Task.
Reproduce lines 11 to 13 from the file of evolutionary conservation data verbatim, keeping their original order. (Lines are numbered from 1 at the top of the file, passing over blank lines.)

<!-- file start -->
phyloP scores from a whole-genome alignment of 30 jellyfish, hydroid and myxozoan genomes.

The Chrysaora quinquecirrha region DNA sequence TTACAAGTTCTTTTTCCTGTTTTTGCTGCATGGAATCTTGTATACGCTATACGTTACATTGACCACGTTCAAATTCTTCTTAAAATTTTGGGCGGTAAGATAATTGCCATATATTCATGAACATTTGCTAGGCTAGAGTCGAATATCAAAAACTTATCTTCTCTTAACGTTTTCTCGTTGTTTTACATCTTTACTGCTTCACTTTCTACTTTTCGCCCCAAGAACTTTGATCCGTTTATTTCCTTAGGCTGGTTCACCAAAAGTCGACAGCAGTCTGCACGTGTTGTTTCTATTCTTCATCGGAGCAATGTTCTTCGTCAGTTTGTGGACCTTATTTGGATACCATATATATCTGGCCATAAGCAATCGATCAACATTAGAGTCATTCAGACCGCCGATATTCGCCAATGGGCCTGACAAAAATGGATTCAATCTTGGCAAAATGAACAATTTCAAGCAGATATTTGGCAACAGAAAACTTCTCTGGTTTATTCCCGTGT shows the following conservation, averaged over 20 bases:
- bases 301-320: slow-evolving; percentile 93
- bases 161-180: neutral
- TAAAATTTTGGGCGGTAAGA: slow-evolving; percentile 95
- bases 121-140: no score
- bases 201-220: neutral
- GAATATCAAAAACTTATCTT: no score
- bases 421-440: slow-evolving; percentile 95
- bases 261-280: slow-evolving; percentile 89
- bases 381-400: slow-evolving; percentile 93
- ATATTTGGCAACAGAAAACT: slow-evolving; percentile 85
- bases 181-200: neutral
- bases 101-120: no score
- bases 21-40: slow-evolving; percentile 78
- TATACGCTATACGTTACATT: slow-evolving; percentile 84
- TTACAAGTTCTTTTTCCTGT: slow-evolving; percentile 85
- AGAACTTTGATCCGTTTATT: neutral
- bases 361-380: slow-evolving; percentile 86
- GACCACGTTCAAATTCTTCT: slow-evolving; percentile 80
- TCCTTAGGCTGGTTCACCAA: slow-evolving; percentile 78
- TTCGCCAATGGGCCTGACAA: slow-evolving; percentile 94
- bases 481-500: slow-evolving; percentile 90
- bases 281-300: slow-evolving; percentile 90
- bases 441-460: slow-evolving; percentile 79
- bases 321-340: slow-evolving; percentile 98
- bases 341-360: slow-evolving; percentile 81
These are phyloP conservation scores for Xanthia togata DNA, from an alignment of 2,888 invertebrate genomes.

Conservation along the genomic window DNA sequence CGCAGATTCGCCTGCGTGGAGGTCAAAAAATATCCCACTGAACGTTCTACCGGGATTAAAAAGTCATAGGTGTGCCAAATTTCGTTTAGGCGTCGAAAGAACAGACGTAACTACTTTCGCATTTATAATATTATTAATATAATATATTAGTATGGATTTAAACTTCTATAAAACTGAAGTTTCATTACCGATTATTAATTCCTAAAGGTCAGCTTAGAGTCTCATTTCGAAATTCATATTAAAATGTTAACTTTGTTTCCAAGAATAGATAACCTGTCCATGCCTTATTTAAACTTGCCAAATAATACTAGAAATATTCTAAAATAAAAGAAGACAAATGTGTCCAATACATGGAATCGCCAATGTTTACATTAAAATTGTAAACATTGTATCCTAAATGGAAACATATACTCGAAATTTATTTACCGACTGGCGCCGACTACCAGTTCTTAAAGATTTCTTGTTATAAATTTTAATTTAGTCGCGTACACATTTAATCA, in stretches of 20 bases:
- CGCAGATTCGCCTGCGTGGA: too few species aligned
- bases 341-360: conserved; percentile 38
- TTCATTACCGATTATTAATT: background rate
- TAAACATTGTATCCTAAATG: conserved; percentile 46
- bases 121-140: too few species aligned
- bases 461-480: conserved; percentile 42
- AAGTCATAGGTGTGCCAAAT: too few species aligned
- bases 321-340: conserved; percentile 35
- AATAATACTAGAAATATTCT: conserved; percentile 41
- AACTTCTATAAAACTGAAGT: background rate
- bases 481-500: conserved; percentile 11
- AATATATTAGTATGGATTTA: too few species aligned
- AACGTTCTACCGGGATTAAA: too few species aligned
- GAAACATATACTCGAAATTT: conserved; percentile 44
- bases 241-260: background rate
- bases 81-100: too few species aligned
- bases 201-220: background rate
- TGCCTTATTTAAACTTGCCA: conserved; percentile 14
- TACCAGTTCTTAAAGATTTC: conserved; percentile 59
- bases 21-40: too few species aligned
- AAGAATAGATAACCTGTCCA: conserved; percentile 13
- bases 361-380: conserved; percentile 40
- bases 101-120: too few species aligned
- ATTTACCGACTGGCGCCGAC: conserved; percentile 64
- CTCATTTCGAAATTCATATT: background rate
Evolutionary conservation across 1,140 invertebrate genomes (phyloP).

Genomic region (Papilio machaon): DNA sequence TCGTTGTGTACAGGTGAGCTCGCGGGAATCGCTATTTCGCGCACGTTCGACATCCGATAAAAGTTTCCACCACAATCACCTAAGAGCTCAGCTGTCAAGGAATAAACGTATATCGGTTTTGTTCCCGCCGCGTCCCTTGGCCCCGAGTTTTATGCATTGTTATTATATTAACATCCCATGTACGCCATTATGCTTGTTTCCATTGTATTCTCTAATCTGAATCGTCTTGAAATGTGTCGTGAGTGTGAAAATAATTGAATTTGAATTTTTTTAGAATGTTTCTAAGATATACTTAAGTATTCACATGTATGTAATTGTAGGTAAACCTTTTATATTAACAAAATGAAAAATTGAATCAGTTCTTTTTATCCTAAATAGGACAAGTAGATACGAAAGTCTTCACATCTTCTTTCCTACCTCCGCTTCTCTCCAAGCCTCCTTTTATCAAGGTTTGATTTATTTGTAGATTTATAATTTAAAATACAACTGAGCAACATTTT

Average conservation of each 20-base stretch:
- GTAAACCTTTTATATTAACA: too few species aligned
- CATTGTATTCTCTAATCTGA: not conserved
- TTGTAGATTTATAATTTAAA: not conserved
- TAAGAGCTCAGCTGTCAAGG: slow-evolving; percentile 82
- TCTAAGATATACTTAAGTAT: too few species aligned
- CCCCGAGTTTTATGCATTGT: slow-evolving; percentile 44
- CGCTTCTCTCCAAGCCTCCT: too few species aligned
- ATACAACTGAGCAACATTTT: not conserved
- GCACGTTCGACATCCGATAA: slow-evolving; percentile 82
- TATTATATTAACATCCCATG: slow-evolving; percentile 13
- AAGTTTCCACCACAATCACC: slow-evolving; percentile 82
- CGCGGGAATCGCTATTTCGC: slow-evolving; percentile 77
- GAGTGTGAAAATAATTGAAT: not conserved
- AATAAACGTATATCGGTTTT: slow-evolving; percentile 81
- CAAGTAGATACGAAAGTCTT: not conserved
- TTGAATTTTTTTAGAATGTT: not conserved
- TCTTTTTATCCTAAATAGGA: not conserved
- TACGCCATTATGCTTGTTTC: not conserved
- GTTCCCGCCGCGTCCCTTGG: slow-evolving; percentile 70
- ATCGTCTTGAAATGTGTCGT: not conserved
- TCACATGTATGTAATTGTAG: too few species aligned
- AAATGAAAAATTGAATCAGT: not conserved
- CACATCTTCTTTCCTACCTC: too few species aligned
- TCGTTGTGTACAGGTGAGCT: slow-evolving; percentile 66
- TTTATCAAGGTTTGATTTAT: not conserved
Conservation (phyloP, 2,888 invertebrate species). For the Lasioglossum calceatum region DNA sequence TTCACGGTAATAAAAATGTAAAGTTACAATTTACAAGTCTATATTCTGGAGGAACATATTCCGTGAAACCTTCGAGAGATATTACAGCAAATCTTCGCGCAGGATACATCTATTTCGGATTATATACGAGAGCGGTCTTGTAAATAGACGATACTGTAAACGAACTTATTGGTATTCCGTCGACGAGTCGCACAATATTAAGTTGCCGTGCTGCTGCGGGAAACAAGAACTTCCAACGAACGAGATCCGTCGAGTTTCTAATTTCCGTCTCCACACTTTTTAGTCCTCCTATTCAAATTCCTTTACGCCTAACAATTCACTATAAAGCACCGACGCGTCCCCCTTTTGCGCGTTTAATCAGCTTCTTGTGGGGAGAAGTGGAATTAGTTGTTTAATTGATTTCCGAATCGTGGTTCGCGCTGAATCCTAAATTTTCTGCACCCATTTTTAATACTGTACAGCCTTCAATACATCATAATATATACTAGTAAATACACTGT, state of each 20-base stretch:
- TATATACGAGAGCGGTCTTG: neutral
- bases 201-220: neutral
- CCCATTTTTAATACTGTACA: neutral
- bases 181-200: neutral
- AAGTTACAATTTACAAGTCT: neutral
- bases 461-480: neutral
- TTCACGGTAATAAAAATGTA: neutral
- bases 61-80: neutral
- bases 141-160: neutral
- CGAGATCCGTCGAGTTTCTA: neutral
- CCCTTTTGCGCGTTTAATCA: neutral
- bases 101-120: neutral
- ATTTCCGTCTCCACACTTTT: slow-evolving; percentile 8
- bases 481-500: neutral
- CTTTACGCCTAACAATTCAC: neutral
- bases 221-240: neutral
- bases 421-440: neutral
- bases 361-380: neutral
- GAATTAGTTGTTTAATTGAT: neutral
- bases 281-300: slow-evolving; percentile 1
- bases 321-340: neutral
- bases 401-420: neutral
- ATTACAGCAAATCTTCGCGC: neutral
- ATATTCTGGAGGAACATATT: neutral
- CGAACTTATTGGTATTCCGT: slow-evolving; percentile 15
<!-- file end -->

- bases 381-400: slow-evolving; percentile 93
- ATATTTGGCAACAGAAAACT: slow-evolving; percentile 85
- bases 181-200: neutral